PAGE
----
hwloc (http://www.open-mpi.org/projects/hwloc/) is worth looking at. Though requires another library integration into your code but it can provide all the information about your processor (number of cores, the topology, etc.)

On Linux, it's may not be safe to to use _SC_NPROCESSORS_ONLN as it's not part of POSIX standard and the sysconf manual states as much. So there's a possibility that _SC_NPROCESSORS_ONLN may not be present:

 These values also exist, but may not be standard.

     [...]     

     - _SC_NPROCESSORS_CONF
              The number of processors configured.   
     - _SC_NPROCESSORS_ONLN
              The number of processors currently online (available).

A simple approach would be to read /proc/stat or /proc/cpuinfo and count them:

#include<unistd.h>
#include<stdio.h>

int main(void)
{
char str[256];
int procCount = -1; // to offset for the first entry
FILE *fp;

if( (fp = fopen("/proc/stat", "r")) )
{
  while(fgets(str, sizeof str, fp))
  if( !memcmp(str, "cpu", 3) ) procCount++;
}

if ( procCount == -1) 
{ 
printf("Unable to get proc count. Defaulting to 2");
procCount=2;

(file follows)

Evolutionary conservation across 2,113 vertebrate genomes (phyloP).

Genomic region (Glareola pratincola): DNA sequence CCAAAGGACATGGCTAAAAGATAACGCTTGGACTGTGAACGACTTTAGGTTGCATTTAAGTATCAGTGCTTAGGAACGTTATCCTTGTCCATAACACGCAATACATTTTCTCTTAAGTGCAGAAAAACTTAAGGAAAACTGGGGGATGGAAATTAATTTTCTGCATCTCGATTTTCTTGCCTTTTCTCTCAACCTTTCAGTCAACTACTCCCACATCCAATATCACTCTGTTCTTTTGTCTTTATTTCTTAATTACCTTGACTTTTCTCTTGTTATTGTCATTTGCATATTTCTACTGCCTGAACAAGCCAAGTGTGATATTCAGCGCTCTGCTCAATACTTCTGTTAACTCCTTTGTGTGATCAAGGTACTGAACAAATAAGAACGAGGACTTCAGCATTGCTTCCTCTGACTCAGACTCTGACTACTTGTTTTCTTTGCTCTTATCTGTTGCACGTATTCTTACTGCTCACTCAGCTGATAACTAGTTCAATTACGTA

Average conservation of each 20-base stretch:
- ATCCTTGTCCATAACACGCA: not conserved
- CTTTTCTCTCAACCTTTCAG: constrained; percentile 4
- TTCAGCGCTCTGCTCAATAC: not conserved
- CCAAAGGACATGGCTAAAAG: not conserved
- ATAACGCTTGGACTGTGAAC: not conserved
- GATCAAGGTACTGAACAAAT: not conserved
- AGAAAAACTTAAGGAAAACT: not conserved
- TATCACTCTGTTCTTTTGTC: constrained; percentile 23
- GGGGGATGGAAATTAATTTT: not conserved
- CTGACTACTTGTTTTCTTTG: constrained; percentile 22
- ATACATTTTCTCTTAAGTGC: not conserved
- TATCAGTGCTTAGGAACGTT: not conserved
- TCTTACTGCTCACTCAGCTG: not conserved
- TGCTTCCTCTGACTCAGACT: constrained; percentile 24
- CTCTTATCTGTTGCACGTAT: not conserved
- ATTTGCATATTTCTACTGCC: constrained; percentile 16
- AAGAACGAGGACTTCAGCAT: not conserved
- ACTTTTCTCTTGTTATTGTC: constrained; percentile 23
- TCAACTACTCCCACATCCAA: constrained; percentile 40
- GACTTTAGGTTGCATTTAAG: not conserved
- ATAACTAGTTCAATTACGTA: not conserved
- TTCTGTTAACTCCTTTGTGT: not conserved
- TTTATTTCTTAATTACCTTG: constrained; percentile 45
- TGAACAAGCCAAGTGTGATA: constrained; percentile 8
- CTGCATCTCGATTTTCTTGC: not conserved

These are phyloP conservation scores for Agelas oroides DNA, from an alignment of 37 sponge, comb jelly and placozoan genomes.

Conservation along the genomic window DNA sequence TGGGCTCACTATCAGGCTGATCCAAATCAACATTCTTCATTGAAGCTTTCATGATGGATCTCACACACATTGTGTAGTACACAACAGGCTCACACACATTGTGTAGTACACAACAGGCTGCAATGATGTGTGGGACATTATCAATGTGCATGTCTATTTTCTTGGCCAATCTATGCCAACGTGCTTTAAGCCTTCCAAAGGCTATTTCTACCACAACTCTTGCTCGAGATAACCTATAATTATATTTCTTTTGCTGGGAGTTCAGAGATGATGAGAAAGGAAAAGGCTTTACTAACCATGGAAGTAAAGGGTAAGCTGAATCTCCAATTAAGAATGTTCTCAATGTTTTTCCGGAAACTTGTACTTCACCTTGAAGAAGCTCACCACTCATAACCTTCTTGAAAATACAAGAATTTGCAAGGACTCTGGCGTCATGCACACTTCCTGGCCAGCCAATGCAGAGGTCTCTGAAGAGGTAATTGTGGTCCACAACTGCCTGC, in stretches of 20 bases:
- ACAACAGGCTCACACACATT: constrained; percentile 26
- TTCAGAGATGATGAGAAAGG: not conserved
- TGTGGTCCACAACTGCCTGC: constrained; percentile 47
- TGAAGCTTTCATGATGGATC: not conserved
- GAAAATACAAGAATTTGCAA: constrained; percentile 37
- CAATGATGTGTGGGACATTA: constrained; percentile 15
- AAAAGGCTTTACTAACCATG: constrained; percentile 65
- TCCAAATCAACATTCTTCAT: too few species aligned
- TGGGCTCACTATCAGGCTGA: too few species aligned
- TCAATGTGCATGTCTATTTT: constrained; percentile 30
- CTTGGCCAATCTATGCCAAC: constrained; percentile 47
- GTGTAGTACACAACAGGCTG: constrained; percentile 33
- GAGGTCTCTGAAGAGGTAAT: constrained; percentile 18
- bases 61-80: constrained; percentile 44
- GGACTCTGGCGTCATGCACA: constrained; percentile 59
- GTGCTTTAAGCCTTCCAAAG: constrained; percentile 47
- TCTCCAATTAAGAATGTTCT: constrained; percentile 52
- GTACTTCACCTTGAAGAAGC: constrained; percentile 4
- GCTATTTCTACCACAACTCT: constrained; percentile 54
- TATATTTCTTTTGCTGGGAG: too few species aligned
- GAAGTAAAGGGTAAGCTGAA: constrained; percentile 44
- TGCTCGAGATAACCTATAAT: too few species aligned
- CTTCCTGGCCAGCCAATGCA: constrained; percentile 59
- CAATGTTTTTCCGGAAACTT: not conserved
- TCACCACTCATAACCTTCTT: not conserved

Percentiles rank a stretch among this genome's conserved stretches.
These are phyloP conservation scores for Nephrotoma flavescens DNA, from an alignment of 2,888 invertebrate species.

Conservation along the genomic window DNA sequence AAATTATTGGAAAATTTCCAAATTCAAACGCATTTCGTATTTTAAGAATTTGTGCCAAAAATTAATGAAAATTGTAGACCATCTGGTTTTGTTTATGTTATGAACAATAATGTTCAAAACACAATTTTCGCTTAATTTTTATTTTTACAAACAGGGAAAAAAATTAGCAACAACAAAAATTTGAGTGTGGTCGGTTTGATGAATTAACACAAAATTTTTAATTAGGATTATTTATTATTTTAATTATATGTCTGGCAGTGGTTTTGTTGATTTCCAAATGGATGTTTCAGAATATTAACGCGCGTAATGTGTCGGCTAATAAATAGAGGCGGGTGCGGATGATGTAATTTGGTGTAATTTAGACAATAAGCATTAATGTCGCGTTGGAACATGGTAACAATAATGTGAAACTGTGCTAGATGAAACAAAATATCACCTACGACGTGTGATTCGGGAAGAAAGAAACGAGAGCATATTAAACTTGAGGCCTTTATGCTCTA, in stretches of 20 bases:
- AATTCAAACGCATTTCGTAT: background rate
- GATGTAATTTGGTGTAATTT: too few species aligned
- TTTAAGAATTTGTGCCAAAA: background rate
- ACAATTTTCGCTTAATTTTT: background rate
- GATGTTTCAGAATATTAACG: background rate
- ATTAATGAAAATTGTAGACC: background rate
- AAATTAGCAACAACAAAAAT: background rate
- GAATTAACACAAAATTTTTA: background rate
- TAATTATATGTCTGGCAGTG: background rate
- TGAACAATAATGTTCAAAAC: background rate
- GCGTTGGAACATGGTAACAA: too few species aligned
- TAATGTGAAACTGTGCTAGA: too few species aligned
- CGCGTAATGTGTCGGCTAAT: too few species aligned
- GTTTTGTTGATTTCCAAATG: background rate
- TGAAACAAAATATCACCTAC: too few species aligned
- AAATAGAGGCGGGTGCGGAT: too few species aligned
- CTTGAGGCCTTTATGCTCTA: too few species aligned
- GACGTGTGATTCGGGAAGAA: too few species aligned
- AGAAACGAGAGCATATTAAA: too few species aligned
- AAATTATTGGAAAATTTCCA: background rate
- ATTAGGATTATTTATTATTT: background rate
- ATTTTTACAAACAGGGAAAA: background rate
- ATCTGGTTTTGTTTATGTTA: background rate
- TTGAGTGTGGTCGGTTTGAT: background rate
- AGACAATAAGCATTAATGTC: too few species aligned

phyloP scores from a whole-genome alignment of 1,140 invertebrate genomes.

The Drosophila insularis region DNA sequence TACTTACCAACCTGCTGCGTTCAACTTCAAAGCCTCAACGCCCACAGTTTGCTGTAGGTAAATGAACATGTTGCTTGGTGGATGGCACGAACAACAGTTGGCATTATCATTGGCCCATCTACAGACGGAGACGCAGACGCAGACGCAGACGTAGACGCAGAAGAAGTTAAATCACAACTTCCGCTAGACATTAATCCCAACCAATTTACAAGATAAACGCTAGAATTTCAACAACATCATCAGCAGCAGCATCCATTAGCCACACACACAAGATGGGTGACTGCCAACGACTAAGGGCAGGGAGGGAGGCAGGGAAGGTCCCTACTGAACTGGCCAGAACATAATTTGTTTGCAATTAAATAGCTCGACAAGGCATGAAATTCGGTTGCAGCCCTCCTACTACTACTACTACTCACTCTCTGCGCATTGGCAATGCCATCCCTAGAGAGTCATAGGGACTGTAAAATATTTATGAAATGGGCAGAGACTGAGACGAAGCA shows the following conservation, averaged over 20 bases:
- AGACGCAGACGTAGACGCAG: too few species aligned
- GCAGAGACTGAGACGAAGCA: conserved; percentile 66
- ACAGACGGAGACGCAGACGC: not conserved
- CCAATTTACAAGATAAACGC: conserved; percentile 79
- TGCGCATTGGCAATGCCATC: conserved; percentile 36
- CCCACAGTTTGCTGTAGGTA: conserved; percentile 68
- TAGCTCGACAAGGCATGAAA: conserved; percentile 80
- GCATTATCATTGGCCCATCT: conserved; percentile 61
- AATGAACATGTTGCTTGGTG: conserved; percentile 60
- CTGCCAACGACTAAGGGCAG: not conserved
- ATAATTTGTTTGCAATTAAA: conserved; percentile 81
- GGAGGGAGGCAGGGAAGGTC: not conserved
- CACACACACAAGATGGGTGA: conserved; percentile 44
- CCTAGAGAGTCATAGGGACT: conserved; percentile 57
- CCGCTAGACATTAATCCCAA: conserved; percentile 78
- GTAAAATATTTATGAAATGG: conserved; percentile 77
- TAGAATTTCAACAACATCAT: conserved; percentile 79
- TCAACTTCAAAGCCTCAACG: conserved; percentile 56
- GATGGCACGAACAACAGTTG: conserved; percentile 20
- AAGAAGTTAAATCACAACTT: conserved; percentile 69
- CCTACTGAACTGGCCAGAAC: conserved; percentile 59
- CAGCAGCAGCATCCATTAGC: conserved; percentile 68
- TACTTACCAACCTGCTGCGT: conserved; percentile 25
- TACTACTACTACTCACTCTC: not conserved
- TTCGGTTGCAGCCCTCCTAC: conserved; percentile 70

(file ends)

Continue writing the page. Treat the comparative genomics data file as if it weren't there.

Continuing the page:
}

printf("Proc Count:%d\n", procCount);
return 0;
}

Using /proc/cpuinfo:

#include<unistd.h>
#include<stdio.h>

int main(void)
{
char str[256];
int procCount = 0;
FILE *fp;

if( (fp = fopen("/proc/cpuinfo", "r")) )
{
  while(fgets(str, sizeof str, fp))
  if( !memcmp(str, "processor", 9) ) procCount++;
}

if ( !procCount ) 
{ 
printf("Unable to get proc count. Defaulting to 2");
procCount=2;
}

printf("Proc Count:%d\n", procCount);
return 0;
}

The same approach in shell using grep:

grep -c ^processor /proc/cpuinfo

Or

grep -c ^cpu /proc/stat # subtract 1 from the result

OS X alternative: The solution described earlier based on [[NSProcessInfo processInfo] processorCount] is only available on OS X 10.5.0, according to the docs. For earlier versions of OS X, use the Carbon function MPProcessors().

If you're a Cocoa programmer, don't be freaked out by the fact that this is Carbon. You just need to need to add the Carbon framework to your Xcode project and MPProcessors() will be available.

On linux the best programmatic way as far as I know is to use

sysconf(_SC_NPROCESSORS_CONF)

or

sysconf(_SC_NPROCESSORS_ONLN)

These aren't standard, but are in my man page for Linux.

For Win32:

While GetSystemInfo() gets you the number of logical processors, use GetLogicalProcessorInformationEx() to get the number of physical processors.

you can use WMI in .net too but you're then dependent on the wmi service running etc. Sometimes it works locally, but then fail when the same code is run on servers. I believe that's a namespace issue, related to the "names" whose values you're reading.

In Linux, you can checkout dmesg and filter the lines where ACPI initializes the CPUs, something like:

dmesg | grep 'ACPI: Processor'

Other possibility is to use dmidecode to filter out the processor information.

  • Does not work on my computer – minmaxavg May 19 '14 at 9:54

protected by Marco A. Jan 4 '15 at 19:33